Congressman Castro Presses House and Senate Leadership to Make Bold Investments in Affordable Child Care for Texas Families
WASHINGTON - Today, Congressman Joaquin Castro (TX-20), founding co-chair of the Bipartisan Congressional Pre-K and Child Care Caucus, Congresswoman Sara Jacobs (CA-53), and Congresswoman Suzanne Bonamici (OR-01) led 124 of their House colleagues in a letter to Senate Majority Leader Chuck Schumer and Speaker of the House Nancy Pelosi urging the Senate to include robust child care investments in any upcoming budget reconciliation package. The letter expresses support for the Child Care Reconciliation Plan spearheaded by Senators Patty Murray (D-WA) and Tim Kaine (D-VA).
“COVID-19 put a unique burden on Texas’s child care providers, who were underpaid and overworked even before the pandemic,” said Congressman Castro. “As we work to rebuild our nation’s Infrastructure of Opportunity, we need to make real investments in child care to help parents get back to work, create good jobs, and set every child up for the future they deserve. I’m proud to join my House colleagues to press for the inclusion of child care and early learning investments in the next reconciliation package.”
The child care crisis has created significant challenges for families, providers, businesses, and the economy. Over 30% of families lived in child care deserts before the pandemic, and 40% of parents report going into debt to pay for child care. Meanwhile, nearly 10% of child care providers have closed since the start of the pandemic, and child care programs that remain open are struggling to attract and retain staff due to poverty level wages.
The Murray-Kaine Child Care Reconciliation Plan would make historic investments in the nation’s child care assistance program, the Child Care and Development Block Grant (CCDBG), which would expand access to child care to more than one million new children and their families. The proposal includes funding to expand the supply of child care facilities, establish and expand preschool programs, and raise compensation for early childhood educators, including Head Start teachers. Notably, the proposal would create a pilot program to allow participating states to offer child care assistance to families earning up to 250% of state median income and cap families’ child care expenses at 7% of family income – priorities supported by the House-passed Build Back Better Act.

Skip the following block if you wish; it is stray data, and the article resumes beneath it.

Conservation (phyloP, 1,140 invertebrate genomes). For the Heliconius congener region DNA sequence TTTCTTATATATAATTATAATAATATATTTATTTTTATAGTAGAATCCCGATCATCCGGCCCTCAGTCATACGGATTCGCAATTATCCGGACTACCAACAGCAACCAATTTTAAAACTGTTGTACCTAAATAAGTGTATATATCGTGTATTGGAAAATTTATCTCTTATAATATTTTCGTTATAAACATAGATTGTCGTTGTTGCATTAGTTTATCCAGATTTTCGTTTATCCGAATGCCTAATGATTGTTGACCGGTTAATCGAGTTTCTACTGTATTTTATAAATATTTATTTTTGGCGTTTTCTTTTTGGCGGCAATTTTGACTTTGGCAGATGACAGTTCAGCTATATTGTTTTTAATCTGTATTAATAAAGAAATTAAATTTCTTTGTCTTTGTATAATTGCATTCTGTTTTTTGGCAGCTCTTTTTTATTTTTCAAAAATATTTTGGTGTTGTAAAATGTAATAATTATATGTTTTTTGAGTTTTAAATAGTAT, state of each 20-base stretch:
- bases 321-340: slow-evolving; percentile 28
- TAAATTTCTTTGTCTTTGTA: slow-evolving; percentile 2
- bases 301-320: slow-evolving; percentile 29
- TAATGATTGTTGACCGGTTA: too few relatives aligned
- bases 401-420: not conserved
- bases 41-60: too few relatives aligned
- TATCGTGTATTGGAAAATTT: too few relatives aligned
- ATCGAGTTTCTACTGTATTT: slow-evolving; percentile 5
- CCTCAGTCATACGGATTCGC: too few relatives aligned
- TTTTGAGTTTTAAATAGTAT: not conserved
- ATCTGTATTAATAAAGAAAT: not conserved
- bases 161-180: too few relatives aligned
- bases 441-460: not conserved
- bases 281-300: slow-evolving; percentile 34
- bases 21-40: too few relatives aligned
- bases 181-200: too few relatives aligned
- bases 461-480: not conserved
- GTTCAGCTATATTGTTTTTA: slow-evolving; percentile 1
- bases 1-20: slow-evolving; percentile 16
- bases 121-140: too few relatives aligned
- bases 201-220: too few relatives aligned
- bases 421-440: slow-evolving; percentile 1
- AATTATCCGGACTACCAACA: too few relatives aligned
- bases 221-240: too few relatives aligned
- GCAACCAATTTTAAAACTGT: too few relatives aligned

The letter is endorsed by the National Women’s Law Center (NWLC), MomsRising, Center for Law and Social Policy (CLASP), the National Education Association (NEA), ZERO TO THREE, Save the Children, Center for American Progress (CAP), First Focus Campaign for Children, The Education Trust, AFSCME, and the National Association for the Education of Young Children (NAEYC).
The full text of the letter can be found below, and a copy of the letter can be found here.
Dear Leader Schumer and Speaker Pelosi:
As the Senate continues deliberations on a new economic reconciliation package, we write to express support for the recent Murray-Kaine proposal on child care and early learning investments and urge its inclusion in the reconciliation package. This new proposal will provide children and working families with critical support to access quality, affordable child care and give child care providers additional resources they so desperately need to help get our economy back on track. Leaving child care out of an upcoming reconciliation package is unacceptable. Parents, especially women, need this investment to get back to work, and employers need their workers to have reliable child care.